Middle Earth: Shadow of War Loot Chests are Unsettling

I have mixed thoughts on loot chests, crates or whatever the different games call them at this point. On one side of things I see why they're in games and on the other I can see why they might be not be a good thing. It's an odd balance, I'm personally fine with them as cosmetic options though with the creeping of certain powerful weapons or items being included I'm getting less fond of them. I don't buy them as it's essentially gambling and I like to pay directly for things as in knowing what I'm getting when I spend money.

Moving onto Middle Earth: Shadow of War, it's got one of the strangest inclusions of loot chests I've ever seen. I don't think it's necessarily a bad thing, but I find it rather unsettling. It's a game with a focus on narrative and single player open world exploration. I find it bizarre that loot chests are even needed in this type of experience and it seems like some aspects have been adjusted for its inclusion. It makes me really wonder if other single player games are also going to adjust things to incorporate this system. They're definitely something that's going to stay in gaming since they're all the rage currently, but I never expected it to blend into a standard single player game.

Middle Earth: Shadow of War Loot Chests are Unsettling
In the game you're able to grab chests at any point using in-game earned or purchased currency. You can also buy experience boosts or special training things for your troops. I suppose these work into the online portions where you can do sieges against others. For the most part you use these chests to get units to be used within your castles and in your progression to tackle the various forts of Mordor. You can also choose to get special items such as gear or weapons as well in a different pack. It's rather limited with the base in-game coins but honestly it's fine for the most part. I don't see it impact things too much and you get steady points while playing. I do however find it just weird to be collecting microtransaction currency after killing enemies or completing objectives. It's strange to have these items be present and that challenges are promoted with these being a prize.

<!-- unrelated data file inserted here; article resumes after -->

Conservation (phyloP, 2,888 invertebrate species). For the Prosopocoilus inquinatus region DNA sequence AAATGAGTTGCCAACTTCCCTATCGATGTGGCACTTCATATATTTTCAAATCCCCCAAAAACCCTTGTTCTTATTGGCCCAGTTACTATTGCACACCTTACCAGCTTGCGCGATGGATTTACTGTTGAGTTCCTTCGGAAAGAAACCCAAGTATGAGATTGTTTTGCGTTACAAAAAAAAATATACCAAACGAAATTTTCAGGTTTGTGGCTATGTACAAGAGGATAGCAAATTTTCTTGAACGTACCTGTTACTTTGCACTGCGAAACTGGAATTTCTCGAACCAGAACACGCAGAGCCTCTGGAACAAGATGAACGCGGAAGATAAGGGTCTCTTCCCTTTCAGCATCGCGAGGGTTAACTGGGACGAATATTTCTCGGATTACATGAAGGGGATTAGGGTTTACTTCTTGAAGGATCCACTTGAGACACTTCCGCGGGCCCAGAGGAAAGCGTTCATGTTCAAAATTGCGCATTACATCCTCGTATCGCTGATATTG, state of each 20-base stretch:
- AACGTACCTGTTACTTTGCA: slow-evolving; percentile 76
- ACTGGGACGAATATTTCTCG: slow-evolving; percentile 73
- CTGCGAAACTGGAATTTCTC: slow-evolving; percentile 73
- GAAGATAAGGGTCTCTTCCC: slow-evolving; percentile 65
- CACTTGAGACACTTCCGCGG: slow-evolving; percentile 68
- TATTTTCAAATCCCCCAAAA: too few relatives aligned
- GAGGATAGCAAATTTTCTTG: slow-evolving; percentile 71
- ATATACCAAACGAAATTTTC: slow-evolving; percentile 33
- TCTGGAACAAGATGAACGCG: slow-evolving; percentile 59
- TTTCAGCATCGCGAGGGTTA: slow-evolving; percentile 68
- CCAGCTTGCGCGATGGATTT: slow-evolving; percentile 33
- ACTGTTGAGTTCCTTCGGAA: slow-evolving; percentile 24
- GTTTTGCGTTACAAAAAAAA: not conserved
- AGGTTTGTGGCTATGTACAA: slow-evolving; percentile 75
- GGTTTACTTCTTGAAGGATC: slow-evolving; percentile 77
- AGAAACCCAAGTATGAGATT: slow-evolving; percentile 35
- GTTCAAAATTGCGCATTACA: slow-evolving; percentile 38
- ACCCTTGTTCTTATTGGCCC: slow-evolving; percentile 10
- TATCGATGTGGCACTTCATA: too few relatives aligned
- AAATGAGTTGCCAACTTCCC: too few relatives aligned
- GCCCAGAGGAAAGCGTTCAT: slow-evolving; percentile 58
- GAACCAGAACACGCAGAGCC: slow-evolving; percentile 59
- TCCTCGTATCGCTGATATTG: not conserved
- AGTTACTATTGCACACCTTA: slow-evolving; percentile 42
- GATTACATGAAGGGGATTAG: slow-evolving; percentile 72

What I find rather unsettling is the setup that seeing this system become a part of a single player game. Am I to expect this sort of thing in future solo titles or will potentially great stories be altered to incorporate this? Could difficulty in some games be adjusted so that players need to grind or purchase loot chests to get items or bonuses to continue? I feel these are some valid questions, if you look at some games offering advantages through crates and without a sense of competition in single player there might be some sort of push to get players to purchase them. Going to the other side of things, they could very well just be something the developer thought might help flesh out the multiplayer components. I don't feel that it's fair to really blame developers in this situation as they could have good intentions or it might be out of their control. Whatever the case is, it should be interesting to see if other publishers do a similar thing in their traditionally single player titles.

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Gamerheadquarters Reviewer Jason Stettner